The practice of meditation to relieve human suffering has existed for over 2500 years in different parts of the world. Since the 1970s mindfulness has been applied to psychological health issues in a secular context. Meditation, in whichever form, can be beneficial for people. I encourage my patients to meditate if they want to. Below are some different approaches to meditation that may be a good fit for you.
Mindfulness meditation — Mindfulness has been defined by Jon Kabat-Zinn as “paying attention in a particular way: on purpose, in the present moment, and nonjudgmentally.”
Spiritual meditation — Many cultures and religions around the world include meditation in their religious practices.
Transcendental meditation — Transcendental meditation (TM) involves the use of a “mantra”, which a word or sound that is repeatedly stated. This is typically done while sitting comfortably. Practitioners meditate twice daily with eyes closed for 15 to 20 minutes. The practice of TM is trying to move the mind away from the physical world to a focus on the universe and where to practitioner fits within it. Focusing on the sound of the mantra is supposed to help the person “transcend” (hence the name) into an unbounded field of pure being. The spiritual dimension of TM distinguishes it from secular forms of meditation, such as mindfulness meditation.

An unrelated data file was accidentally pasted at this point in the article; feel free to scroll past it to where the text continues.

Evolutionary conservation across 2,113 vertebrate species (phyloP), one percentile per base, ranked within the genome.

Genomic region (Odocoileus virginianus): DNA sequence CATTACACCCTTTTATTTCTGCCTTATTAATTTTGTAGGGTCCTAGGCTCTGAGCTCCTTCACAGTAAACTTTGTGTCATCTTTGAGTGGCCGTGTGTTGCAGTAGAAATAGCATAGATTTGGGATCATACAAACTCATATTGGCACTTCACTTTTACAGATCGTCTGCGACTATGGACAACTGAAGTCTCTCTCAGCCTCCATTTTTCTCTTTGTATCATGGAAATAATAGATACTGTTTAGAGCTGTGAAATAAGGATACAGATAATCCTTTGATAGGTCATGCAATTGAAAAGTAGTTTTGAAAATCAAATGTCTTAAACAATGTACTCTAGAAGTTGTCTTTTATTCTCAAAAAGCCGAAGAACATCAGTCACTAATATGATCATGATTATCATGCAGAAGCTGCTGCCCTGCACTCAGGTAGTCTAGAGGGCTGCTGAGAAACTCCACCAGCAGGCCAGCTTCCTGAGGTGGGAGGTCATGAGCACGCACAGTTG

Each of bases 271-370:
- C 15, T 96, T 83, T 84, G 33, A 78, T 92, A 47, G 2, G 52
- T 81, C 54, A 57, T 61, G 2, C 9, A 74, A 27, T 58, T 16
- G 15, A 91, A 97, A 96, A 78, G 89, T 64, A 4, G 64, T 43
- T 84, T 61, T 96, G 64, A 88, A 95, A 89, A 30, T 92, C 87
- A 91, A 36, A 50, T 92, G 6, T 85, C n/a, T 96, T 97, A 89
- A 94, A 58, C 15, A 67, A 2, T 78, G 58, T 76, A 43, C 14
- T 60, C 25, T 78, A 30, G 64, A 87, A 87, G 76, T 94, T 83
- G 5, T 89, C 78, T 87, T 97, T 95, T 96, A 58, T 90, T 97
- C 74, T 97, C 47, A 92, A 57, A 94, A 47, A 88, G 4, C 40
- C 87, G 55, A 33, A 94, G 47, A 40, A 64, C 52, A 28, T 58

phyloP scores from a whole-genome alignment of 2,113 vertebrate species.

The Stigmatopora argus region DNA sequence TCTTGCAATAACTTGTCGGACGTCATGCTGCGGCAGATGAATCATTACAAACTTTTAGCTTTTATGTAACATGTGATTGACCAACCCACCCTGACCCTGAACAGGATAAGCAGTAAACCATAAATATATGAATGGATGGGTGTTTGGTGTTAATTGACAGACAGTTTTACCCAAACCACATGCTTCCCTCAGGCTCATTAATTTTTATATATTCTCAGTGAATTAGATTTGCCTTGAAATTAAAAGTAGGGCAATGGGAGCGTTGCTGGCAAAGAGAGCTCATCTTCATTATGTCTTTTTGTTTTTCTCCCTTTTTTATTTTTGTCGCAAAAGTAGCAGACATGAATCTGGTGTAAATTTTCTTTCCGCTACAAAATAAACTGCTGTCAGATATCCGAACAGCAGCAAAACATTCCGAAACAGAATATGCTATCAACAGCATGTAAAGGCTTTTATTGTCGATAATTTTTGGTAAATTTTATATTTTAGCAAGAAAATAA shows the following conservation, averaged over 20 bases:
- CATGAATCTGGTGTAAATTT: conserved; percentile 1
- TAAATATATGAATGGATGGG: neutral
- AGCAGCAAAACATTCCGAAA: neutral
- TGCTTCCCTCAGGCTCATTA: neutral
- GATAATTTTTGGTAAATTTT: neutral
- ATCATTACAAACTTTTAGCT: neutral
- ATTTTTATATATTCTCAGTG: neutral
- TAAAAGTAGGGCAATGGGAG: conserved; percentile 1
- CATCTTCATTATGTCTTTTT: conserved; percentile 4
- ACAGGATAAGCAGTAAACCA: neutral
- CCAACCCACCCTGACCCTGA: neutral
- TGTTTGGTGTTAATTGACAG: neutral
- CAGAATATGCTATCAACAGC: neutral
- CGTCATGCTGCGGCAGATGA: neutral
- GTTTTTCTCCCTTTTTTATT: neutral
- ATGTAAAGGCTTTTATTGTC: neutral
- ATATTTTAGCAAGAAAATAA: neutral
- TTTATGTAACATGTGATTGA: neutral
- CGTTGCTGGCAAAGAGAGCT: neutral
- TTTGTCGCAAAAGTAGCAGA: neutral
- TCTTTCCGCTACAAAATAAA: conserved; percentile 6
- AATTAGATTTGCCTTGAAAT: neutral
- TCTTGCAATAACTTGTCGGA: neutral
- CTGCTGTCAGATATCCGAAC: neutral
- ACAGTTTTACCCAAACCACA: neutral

Qigong meditation — The ancient Chinese Qigong meditation integrates movement, breathing, and meditation into one multifaceted practice. The meditation should include breath awareness, mantra, chanting, sound, visualization, and focus on concepts such as qi (pronounced “chi”) circulation, aesthetics, and moral values. Qigong meditation should incorporate techniques that integrate body, breath, and mind adjustments into what they describe as a “Oneness.” Qigong meditation focuses on the flow of qi. Qi is defined as a universal, spiritual power that is a central force in all living things.
Devotional meditation — The Christian tradition of “devotional meditation” or “contemplative prayer, is prayer with an emphasis on meditation. The goal is to connect to God in an open and effortless way.
Centering prayer — Centering prayer is a modern approach, started in 1974, as a more accessible alternative to devotional meditation. Attention should be given to posture, breathing, and the space one is in. The practice is similar to mindfulness meditation in that the goal of centering prayer is be present oriented and except the current condition without reservations. Unlike mindfulness meditation, centering prayer is not secular because there should be an emphasis on the shared experience with God’s presence.
Kabat-Zinn J. Wherever You Go, There You Are: Mindfulness Meditation in Everyday Life, Hyperion, New York 1994.
Liu T. Qigong Study in Chinese Medicine. A Textbook for Colleges and Schools of Chinese Medicine, China Publisher of Chinese Medicine, Beijing 2005.
Leech K. Soul Friend: A Study of Spirituality, Sheldon Press, London 1977.
Keating T. Invitation to Love: The Way of Christian Contemplation, The Continuum Publishing Company, New York 1997.
Keating T. Intimacy with God: An Introduction to Centering Prayer, The Crossroad Publishing Company, New York 2009.